1996 was a great year for Mario.
The smash hit Super Mario 64 launched September 29 in North America (June 23 in Japan), and it was immediately hailed as a masterpiece. In fact, Next Generation magazine gave it the #1 slot on their list of “Top 100 Games of All Time” before the game was even out in the US (they’d received an early copy for review, so they had played it by then).
In their 92nd issue (Holiday ’96), Ultra Game Players magazine called Super Mario 64 “The Best Overall Game of the Year,” and they acknowledged that folks (such as those writing for Next Generation) had already taken to calling it “the greatest videogame of all time.”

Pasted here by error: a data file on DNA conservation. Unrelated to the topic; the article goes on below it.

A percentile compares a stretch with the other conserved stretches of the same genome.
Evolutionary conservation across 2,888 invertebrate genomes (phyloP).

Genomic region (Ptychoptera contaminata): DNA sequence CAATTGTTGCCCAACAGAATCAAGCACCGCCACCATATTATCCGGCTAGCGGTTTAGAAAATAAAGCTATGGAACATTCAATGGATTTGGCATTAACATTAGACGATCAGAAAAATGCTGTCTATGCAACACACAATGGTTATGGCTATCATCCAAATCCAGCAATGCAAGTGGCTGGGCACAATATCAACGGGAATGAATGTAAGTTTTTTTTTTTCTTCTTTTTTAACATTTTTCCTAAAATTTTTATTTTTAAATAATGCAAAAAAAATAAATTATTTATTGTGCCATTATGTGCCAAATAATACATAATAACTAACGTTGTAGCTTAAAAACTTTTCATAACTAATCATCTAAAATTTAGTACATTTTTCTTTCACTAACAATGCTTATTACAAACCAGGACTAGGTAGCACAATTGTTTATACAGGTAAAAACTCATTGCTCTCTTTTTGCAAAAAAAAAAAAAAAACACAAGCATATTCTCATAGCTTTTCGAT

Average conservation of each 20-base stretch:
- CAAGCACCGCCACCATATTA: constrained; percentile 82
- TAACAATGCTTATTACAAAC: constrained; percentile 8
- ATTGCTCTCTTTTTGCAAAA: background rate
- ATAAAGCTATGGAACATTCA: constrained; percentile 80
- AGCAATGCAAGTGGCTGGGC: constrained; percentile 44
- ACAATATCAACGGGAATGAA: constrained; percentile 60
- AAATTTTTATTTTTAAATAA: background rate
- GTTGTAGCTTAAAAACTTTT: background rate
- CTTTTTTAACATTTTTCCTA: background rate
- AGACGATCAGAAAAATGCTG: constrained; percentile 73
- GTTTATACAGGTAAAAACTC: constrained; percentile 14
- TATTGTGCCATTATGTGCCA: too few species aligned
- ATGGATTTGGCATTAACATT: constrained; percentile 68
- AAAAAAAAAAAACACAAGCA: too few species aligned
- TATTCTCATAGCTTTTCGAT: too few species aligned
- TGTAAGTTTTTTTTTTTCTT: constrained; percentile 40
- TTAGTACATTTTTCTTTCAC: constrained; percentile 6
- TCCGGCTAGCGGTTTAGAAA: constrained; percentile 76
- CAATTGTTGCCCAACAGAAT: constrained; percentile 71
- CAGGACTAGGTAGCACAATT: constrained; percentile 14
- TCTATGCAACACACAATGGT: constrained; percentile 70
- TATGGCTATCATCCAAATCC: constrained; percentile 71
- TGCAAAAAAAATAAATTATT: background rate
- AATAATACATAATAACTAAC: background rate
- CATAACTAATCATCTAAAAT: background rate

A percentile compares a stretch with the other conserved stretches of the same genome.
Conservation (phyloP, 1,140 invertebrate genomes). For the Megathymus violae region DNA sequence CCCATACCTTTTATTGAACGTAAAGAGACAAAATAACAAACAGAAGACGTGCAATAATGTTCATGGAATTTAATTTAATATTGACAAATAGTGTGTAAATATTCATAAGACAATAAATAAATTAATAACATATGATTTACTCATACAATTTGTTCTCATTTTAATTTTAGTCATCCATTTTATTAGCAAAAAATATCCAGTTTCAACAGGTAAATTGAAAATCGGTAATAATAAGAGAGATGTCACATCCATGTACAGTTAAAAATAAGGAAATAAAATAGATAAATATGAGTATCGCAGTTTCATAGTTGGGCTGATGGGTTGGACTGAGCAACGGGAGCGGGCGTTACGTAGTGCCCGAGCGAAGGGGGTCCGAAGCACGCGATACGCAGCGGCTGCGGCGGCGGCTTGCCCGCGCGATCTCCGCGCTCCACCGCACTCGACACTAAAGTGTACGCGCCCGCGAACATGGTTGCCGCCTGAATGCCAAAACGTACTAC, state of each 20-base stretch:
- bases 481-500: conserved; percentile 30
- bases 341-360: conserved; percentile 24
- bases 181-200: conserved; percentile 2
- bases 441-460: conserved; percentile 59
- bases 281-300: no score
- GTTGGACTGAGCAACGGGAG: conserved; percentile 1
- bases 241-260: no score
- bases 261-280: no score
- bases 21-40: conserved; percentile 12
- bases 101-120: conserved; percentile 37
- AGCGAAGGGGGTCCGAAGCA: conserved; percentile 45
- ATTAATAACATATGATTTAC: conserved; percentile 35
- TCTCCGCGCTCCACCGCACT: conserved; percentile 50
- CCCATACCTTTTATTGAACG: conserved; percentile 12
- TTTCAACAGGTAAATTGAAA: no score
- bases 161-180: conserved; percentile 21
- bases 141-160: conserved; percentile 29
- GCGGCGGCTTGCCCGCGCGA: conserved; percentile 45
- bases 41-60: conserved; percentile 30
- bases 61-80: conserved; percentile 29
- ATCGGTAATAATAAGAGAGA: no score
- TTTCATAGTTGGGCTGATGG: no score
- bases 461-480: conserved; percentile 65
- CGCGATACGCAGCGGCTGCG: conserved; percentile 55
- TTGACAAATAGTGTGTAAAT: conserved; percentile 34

Ultra Game Players praised its depth, the hugeness of its 3D world, and its clean visual aesthetic, among other things. When you compare the game to its contemporaries (its most noteworthy competitors would have been Crash Bandicoot, Bubsy 3D, and Jumping Flash!), it possesses a mastery of the 3D realm that the others couldn’t quite accomplish. I would even go so far as to argue that it holds up beautifully today.
So it should probably come as no surprise that it landed on Game of the Year lists in 1996. It was a milestone of a game that signals an enormous, exciting change in the game industry.
If you want to explore the magazine’s opinion more deeply, here’s a full scan of Ultra Game Players‘ Game of the Year entry for Super Mario 64:
And here’s the full page (page 16):